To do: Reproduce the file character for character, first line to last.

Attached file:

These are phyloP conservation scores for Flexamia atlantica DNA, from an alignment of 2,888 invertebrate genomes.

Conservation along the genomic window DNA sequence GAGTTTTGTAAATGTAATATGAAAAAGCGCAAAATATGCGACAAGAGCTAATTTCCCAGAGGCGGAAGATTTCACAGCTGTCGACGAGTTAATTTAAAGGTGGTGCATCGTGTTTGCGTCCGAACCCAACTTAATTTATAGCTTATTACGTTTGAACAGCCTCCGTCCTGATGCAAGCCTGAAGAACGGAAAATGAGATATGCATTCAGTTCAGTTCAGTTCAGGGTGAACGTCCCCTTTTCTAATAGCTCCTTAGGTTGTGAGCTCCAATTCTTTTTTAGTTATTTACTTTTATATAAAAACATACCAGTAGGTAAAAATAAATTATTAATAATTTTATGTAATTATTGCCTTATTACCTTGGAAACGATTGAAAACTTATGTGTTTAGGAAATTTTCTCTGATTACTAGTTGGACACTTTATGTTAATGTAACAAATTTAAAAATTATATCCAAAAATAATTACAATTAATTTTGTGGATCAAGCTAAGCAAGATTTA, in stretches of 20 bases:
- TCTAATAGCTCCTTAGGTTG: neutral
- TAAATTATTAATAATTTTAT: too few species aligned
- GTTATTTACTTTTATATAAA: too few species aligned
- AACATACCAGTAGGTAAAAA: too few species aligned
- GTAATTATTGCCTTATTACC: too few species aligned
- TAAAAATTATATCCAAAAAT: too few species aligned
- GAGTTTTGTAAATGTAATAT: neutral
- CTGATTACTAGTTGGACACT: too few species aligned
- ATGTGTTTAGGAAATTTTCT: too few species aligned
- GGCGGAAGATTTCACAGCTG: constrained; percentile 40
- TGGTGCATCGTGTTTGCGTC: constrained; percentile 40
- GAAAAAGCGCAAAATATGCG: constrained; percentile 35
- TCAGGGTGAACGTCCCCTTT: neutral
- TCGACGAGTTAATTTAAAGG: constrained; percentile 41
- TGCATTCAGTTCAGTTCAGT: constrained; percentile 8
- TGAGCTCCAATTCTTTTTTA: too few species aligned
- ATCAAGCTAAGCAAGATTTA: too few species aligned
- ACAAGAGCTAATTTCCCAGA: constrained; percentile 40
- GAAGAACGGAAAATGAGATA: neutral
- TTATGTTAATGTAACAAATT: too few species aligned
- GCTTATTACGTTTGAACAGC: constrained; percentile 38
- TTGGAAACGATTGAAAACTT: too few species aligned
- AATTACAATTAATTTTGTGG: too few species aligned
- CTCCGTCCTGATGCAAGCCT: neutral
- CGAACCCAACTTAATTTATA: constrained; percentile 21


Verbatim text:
These are phyloP conservation scores for Flexamia atlantica DNA, from an alignment of 2,888 invertebrate genomes.

Conservation along the genomic window DNA sequence GAGTTTTGTAAATGTAATATGAAAAAGCGCAAAATATGCGACAAGAGCTAATTTCCCAGAGGCGGAAGATTTCACAGCTGTCGACGAGTTAATTTAAAGGTGGTGCATCGTGTTTGCGTCCGAACCCAACTTAATTTATAGCTTATTACGTTTGAACAGCCTCCGTCCTGATGCAAGCCTGAAGAACGGAAAATGAGATATGCATTCAGTTCAGTTCAGTTCAGGGTGAACGTCCCCTTTTCTAATAGCTCCTTAGGTTGTGAGCTCCAATTCTTTTTTAGTTATTTACTTTTATATAAAAACATACCAGTAGGTAAAAATAAATTATTAATAATTTTATGTAATTATTGCCTTATTACCTTGGAAACGATTGAAAACTTATGTGTTTAGGAAATTTTCTCTGATTACTAGTTGGACACTTTATGTTAATGTAACAAATTTAAAAATTATATCCAAAAATAATTACAATTAATTTTGTGGATCAAGCTAAGCAAGATTTA, in stretches of 20 bases:
- TCTAATAGCTCCTTAGGTTG: neutral
- TAAATTATTAATAATTTTAT: too few species aligned
- GTTATTTACTTTTATATAAA: too few species aligned
- AACATACCAGTAGGTAAAAA: too few species aligned
- GTAATTATTGCCTTATTACC: too few species aligned
- TAAAAATTATATCCAAAAAT: too few species aligned
- GAGTTTTGTAAATGTAATAT: neutral
- CTGATTACTAGTTGGACACT: too few species aligned
- ATGTGTTTAGGAAATTTTCT: too few species aligned
- GGCGGAAGATTTCACAGCTG: constrained; percentile 40
- TGGTGCATCGTGTTTGCGTC: constrained; percentile 40
- GAAAAAGCGCAAAATATGCG: constrained; percentile 35
- TCAGGGTGAACGTCCCCTTT: neutral
- TCGACGAGTTAATTTAAAGG: constrained; percentile 41
- TGCATTCAGTTCAGTTCAGT: constrained; percentile 8
- TGAGCTCCAATTCTTTTTTA: too few species aligned
- ATCAAGCTAAGCAAGATTTA: too few species aligned
- ACAAGAGCTAATTTCCCAGA: constrained; percentile 40
- GAAGAACGGAAAATGAGATA: neutral
- TTATGTTAATGTAACAAATT: too few species aligned
- GCTTATTACGTTTGAACAGC: constrained; percentile 38
- TTGGAAACGATTGAAAACTT: too few species aligned
- AATTACAATTAATTTTGTGG: too few species aligned
- CTCCGTCCTGATGCAAGCCT: neutral
- CGAACCCAACTTAATTTATA: constrained; percentile 21